Road to validation.

Overseeing the current Wayne State University homepage is like running with a tiny pebble in your shoe. You feel it every step but your going so fast you cannot stop to take it out.

Working with a site so large it can become discouraging but taking one step at a time one can accomplish anything. Yesterday we took our first step, moving the site to a new server in an environment that we are comfortable and flexible in.

The old version of the site was sitting on an NT box, a requirement of the company who built it over 4 years ago. When I started I had a few goals, one was to get the site off that server and get it validated and rewritten in POSH. Well that day has come and we managed to sprinkle in a few other goodies along the way, here are some highlights:

It took some work to get here but we made it. There is still some tweaking to go but all in all its setup. Now its time to concentrate on the content, we are going to be doing a page by page overhaul and adding greater functionality and layout to each child page.

In addition to the content we will also be shrinking the file size and HTTP requests further and further down to the base minimum. Right now we are ~90k depending on the panel that loads and 16 HTTP requests with an empty cache, we hope to cut the size down by a third and get rid of 2-4 requests.

Stay tuned for more progress.


Progressive Enhancement

Building for the lowest common denominator and then expanding upward. It sounds like a simple concept but most wed developers just can’t seem to grasp it. Not believing accessibility matters or being so inexperienced that building sites seems to just be a hack fest to make the “design” work in all browsers is the single largest issue with web design now a days.

One example off the top of my head is which did a total redesign in flash and had all these crazy bells and whistles, integrated video, movement, etc. Well two months later guess what happened, they redesigned again this time into a fully xhtml compliant site which didn’t have all the movement but was 100x easier to use and you could actually get to it with a cell phone and actually search for text on the page.

Two simple things I always look for when going to sites, first since I don’t have a lot of time to read through pages for information I use the firefox built in find as you type and if it cannot jump right to the word i am looking for ill go someplace else.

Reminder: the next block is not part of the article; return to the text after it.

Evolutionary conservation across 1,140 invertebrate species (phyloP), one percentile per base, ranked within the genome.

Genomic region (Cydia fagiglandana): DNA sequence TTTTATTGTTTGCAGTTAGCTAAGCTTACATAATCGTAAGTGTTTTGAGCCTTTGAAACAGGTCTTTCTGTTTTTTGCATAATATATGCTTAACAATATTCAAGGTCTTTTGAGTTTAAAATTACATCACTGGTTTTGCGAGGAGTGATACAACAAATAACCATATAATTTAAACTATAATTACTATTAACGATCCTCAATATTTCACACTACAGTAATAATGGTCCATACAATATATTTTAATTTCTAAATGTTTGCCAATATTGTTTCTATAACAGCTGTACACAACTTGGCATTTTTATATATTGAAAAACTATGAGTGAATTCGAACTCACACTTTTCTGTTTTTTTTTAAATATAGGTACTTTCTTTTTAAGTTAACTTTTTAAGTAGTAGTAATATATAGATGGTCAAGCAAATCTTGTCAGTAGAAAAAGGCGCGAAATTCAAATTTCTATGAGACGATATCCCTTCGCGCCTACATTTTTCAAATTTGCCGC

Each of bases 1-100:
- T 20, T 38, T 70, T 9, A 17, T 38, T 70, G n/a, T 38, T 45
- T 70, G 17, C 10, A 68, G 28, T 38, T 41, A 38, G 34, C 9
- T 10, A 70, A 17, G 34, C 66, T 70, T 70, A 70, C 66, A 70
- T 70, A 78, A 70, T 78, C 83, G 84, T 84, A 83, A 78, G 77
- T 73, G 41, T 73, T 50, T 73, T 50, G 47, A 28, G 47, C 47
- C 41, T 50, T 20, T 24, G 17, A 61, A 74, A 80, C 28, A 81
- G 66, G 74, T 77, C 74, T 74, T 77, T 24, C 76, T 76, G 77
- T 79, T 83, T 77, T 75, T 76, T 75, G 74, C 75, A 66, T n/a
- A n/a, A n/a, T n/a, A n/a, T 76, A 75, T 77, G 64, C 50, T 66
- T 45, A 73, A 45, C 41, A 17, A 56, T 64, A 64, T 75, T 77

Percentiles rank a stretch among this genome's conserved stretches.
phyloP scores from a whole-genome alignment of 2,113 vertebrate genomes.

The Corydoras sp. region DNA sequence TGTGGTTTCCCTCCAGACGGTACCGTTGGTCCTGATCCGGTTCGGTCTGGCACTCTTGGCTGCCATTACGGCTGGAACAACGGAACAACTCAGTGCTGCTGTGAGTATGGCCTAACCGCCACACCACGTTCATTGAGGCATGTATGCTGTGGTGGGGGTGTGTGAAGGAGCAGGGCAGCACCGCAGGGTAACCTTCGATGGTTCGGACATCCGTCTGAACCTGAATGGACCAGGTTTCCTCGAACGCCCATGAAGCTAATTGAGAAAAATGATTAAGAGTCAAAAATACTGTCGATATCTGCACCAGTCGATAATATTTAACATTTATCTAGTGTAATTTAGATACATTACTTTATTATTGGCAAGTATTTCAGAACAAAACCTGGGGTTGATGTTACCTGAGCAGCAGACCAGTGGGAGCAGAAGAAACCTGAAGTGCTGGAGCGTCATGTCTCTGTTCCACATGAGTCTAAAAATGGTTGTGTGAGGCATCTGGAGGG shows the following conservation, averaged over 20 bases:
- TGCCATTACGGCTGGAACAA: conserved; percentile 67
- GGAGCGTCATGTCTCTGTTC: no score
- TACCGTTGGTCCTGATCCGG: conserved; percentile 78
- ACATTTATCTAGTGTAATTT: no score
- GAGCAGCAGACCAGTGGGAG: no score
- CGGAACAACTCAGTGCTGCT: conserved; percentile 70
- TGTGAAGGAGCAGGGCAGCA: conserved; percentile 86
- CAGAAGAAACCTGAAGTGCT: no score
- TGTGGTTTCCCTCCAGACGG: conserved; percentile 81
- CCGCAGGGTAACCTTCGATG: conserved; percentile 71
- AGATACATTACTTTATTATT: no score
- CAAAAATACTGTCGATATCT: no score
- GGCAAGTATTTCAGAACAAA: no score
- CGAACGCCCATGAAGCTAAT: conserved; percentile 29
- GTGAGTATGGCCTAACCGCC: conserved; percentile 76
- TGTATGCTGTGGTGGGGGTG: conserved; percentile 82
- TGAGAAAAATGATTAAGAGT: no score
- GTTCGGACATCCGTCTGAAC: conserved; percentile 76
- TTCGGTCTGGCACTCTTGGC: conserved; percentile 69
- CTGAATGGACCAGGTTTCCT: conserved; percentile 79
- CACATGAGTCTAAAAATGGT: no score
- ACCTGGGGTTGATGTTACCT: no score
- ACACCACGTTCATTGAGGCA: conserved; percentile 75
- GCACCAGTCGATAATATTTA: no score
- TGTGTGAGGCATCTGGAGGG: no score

The second I don’t use as much but I am sure other people do, phone browser support. I am not talking about iPhone safari support because that is not really developing for the lowest common denominator. I use either a WAP browser of Opera on my phone while out and about if I need to look up information quickly. If I cannot get to your page and get to the information I need I will leave your site and probably never return.

We have a CMS that we built at Wayne State and sometimes page updates need to happen right then. We built it for the lowest common denominator just for that reason. We can get to it on any WAP browser and update any page in the CMS as if we were on a full computer. Without it we would have to rush to a computer just to use some fancy ajax interface, it would be pretty but would it really be worth all the hassle? I think not.

Speed > Features
Simple > Complex
Enhancement > Degradation


Flexable, Eatable CSS Forms..

The web is filled with forms and the more social sites get the more forms required. At Wayne State we end up creating a lot of forms for a lot of purposes. I am going to take for for example and show how we have come up with a fully flexible html form and how you can adopt it too.


  • RSVP form for an event
  • Mixed input, select, radio, and textareas
  • Has required fields
  • Has examples for certain fields


<form action="/" method="post" name="rsvp" id="rsvp">
<fieldset id="table_rsvp">
<legend>RSVP Form</legend>
<div class="field_first_name">
<label for="first_name"><em>*</em>First Name:</label>
<input name="first_name" id="first_name" type="text" size="30" maxlength="128" value="" />
<div class="field_last_name">
<label for="last_name"><em>*</em>Last Name:</label>
<input name="last_name" id="last_name" type="text" size="30" maxlength="128" value="" />